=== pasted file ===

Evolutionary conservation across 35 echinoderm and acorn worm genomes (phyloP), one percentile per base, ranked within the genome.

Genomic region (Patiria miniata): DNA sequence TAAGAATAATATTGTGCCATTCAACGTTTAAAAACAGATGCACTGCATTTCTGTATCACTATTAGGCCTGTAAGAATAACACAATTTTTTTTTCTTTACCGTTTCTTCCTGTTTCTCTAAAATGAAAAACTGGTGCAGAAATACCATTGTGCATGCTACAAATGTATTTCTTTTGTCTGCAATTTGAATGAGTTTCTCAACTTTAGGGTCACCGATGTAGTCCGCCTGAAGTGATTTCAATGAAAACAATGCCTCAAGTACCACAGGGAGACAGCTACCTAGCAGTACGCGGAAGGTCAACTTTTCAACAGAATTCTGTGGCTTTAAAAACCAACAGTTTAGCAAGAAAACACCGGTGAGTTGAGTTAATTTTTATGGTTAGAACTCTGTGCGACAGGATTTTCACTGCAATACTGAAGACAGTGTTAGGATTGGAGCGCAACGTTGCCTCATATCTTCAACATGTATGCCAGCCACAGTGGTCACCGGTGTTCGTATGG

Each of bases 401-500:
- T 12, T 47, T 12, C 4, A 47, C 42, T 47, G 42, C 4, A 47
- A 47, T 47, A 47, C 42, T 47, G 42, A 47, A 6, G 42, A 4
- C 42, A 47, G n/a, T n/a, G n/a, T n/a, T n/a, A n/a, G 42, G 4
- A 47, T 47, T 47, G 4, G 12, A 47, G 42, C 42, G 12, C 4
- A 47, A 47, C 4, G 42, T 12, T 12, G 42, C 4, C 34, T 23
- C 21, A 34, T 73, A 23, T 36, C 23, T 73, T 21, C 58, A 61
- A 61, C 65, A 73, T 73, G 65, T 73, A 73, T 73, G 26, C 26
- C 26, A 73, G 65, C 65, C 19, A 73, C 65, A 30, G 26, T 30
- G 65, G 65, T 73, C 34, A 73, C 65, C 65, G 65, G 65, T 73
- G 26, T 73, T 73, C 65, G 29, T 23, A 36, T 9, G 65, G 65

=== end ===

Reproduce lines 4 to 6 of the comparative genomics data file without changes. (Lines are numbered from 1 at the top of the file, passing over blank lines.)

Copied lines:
- T 12, T 47, T 12, C 4, A 47, C 42, T 47, G 42, C 4, A 47
- A 47, T 47, A 47, C 42, T 47, G 42, A 47, A 6, G 42, A 4
- C 42, A 47, G n/a, T n/a, G n/a, T n/a, T n/a, A n/a, G 42, G 4